A significant and far-reaching shift in human subsistence and lifestyle was to be brought about in those areas where crop farming and cultivation were first developed, then gradually improved. In these areas, the previous reliance upon a more nomadic hunter-gatherer subsistence technique was at first supplemented, and then increasingly replaced by, a reliance upon the yield produced from cultivated lands. These developments are also believed to have greatly encouraged the growth of settlements, since it may be supposed that the increased need to spend more time and labour in tending crop fields required more localised dwellings. This trend would continue into the Bronze Age, eventually giving rise to towns, and later cities and states whose larger populations could be sustained by the increased productivity from cultivated lands.
The profound differences in human interactions and subsistence methods associated with the early onset of agricultural practices in the Neolithic have been called the Neolithic Revolution, a term first coined by the Australian archaeologist Vere Gordon Childe.
One potential benefit of the increasing sophistication and development of farming technology was an ability (if conditions allowed) to produce a crop yield which would be surplus to the immediate needs of the community. When such surpluses were produced they could be preserved and sequestered for later use during times of seasonal shortfalls, traded with other communities (giving rise to a nascent non-subsistence economy), and in general allowed larger populations to be sustained.
However, it should be noted that early farmers were also adversely affected in times of crop failures, such as may be caused by drought or pestilence. In instances where agriculture had become the predominant way of life the sensitivity to these shortages could be particularly acute, affecting agrarian populations to a sometimes dramatic extent which otherwise may not have been routinely experienced by former hunter-gatherer communities. Nevertheless, despite what must have been periodic setbacks in general agrarian communities proved successful, and their growth and the expansion of territory under cultivation continued.
Another significant change undergone by many of these newly-agrarian communities was one of diet. This diet included up to 65% cereal grains or other plant matter, and 35% meat. Whereas hunter-gatherer communities typically have diets with a larger proportion of animal protein and associated fat calories, those farmers whose opportunities and motivation for hunting likely derived their food intake from the proceeds of their plant cultivation. The relative nutritional benefits and disadvantages of these dietary changes, and their overall impact on early societal development is still the subject of some debate.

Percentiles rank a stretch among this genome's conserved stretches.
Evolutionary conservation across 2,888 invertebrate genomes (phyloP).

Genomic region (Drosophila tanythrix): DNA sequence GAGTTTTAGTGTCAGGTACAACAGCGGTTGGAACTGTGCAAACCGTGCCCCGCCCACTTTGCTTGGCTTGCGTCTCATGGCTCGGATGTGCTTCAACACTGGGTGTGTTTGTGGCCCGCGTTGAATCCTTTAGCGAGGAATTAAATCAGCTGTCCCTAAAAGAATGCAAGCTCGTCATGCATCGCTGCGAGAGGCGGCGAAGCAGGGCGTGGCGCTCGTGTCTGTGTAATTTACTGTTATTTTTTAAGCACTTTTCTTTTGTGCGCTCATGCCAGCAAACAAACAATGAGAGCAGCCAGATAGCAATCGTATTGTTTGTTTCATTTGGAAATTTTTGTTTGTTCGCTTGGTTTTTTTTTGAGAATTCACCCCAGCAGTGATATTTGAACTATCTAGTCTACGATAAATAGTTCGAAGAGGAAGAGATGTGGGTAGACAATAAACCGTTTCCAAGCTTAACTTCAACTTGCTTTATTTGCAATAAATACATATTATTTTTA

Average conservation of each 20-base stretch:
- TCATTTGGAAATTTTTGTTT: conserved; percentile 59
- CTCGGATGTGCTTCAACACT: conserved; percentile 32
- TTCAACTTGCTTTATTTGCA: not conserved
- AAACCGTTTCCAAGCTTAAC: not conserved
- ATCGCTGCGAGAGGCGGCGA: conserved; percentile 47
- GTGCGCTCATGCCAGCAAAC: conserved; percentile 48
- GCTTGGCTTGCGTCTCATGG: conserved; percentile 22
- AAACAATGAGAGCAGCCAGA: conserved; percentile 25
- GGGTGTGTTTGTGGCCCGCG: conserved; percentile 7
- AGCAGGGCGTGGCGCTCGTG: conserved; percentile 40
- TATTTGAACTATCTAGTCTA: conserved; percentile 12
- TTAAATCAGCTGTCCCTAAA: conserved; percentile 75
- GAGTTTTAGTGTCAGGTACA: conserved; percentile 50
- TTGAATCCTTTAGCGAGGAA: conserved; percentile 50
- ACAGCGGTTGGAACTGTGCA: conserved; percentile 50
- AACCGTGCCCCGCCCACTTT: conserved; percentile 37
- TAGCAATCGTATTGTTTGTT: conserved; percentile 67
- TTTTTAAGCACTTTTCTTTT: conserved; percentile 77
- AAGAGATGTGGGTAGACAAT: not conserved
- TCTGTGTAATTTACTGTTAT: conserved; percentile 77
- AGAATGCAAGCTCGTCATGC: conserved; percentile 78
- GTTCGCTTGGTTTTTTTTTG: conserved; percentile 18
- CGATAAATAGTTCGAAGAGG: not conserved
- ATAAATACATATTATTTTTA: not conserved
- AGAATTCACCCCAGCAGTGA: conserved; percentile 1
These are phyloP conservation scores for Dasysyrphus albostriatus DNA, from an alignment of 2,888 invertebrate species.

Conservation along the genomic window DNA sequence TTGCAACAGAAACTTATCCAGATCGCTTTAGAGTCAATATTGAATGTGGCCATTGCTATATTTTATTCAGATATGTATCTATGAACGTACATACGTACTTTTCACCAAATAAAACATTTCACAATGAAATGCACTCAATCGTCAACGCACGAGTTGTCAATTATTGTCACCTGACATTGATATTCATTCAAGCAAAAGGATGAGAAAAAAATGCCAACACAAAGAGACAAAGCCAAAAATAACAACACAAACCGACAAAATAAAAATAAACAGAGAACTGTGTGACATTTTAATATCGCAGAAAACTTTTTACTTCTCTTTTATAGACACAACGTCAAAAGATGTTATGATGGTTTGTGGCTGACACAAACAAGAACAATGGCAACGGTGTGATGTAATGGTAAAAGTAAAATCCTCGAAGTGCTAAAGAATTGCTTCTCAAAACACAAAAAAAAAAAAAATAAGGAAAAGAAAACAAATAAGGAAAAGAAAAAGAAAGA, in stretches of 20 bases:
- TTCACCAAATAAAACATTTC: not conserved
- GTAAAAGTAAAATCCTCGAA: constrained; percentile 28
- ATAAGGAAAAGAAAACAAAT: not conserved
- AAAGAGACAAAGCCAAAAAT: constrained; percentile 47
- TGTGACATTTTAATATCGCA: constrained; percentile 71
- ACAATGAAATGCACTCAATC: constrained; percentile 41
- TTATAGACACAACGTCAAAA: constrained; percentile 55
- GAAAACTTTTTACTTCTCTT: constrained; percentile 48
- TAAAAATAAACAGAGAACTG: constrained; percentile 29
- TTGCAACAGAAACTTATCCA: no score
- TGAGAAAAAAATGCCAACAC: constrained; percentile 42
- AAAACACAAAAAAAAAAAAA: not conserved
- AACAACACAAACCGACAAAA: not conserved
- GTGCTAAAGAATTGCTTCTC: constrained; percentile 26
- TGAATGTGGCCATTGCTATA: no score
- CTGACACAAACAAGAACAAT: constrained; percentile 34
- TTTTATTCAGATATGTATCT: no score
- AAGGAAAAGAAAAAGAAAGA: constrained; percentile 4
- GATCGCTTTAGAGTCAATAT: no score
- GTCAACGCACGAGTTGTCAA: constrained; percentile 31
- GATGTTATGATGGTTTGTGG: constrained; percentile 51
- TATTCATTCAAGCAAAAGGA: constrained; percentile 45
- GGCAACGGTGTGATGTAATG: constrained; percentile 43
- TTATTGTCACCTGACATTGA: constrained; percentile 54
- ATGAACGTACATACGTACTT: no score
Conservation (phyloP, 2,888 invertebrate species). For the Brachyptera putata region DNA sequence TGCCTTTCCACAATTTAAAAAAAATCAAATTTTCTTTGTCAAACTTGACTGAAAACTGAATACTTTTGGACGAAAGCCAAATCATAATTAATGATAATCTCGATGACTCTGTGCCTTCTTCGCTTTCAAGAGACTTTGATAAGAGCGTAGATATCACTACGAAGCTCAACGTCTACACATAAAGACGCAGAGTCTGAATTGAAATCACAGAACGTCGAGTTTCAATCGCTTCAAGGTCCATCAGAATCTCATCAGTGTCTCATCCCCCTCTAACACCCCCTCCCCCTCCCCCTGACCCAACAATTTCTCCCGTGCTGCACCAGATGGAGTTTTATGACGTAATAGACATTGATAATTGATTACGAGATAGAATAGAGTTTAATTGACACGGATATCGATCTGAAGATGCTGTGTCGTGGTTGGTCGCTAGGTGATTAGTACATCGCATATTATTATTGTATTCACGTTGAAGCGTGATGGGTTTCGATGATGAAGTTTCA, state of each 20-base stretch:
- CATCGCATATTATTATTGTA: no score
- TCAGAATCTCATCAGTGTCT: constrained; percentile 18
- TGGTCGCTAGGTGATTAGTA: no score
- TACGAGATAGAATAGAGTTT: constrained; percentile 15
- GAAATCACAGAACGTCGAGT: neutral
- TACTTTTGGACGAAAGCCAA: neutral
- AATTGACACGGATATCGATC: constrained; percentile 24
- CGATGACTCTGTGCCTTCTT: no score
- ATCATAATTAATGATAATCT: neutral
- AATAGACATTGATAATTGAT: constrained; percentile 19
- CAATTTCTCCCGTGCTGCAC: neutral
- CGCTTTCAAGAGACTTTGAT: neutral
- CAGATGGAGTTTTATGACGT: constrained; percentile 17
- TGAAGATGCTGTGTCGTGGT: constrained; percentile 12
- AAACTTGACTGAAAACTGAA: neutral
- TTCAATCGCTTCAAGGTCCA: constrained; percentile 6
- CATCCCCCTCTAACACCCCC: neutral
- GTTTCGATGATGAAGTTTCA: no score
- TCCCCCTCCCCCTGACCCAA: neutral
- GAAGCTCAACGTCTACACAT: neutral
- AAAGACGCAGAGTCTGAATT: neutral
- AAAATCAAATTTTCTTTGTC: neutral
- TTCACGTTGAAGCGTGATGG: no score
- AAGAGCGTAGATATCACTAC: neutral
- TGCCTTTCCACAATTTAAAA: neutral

Neolithic peoples were skilled farmers, manufacturing a range of tools necessary for the tending, harvesting, processing of crops (such as sickle blades and grinding stones) and food production (e.g. pottery, bone implements). They were also skilled manufacturers of a range of other types of stone tool and ornaments, including projectile points, beads, and statuettes. Neolithic peoples in the Levant, Anatolia, Syria, northern Mesopotamia and Central Asia were also accomplished builders, utilising mud-brick to construct houses and villages. At Çatalhöyük, houses were plastered and painted with elaborate scenes of humans and animals. In Europe, long houses built from wattle and daub were constructed. Elaborate tombs for the dead were also built. These tombs are particularly numerous in Ireland, where there are many thousand still in existence. Neolithic people in the British Isles built long barrows and chamber tombs for their dead and causewayed camps, henges flint mines and cursus monuments. It was also important to figure out ways of preserving food for future months, such as fashioning relatively airtight containers, and using substances like salt as preservatives.
With very small exceptions (a few copper hatchets and spear heads in the Great Lakes region), the peoples of the Americas and the Pacific remained at the Neolithic level of technology up until the time of European contact.
Neolithic settlements include:
- Franchthi Cave in Greece, epipalaeolithic (ca. 10,000 BC) settlement, reoccupied between 7500-6000 BC
- Göbekli Tepe in Turkey, ca. 9000 BC
- Gobustan in Azerbaijan, ca. 5000-8000 BC
- Jericho in the Levant, Neolithic from around 8350 BC, arising from the earlier Epipaleolithic Natufian culture
- Nevali Cori in Turkey, ca. 8000 BC
- Çatalhöyük in Turkey, 7500 BC
- Pengtoushan culture in China, 7500-6100 BC
- Dispilio in Greece, ca. 5500 BC
- Jiahu in China，7000 to 5800 BC
- Mehrgarh in Pakistan, 7000 BC
- Knossus on Crete, ca. 7000 BC
- Lahuradewa in India, 6200 BC
- Porodin in Republic of Macedonia, 6500 BC []
- Vrshnik (Anzabegovo) in Republic of Macedonia, 6500 BC []
- Hemudu culture in China, 5000-4500 BC, large scale rice plantation
- around 2000 settlements of Trypillian culture, 5400 BC -- 2800 BC
- Knap of Howar and Skara Brae, Orkney, Scotland, from 3500 BC
- Brú na Bóinne in Ireland, ca. 3500 BC
- Bellwood, Peter. (2004). First Farmers: The Origins of Agricultural Societies. Blackwell Publishers. ISBN 0-631-20566-7
 See also
- European Megalithic Culture
- Neolithic Europe
- Neolithic Revolution
- Neolithic religion
- Ötzi the Iceman
- Synoptic table of the principal old world prehistoric cultures
 External links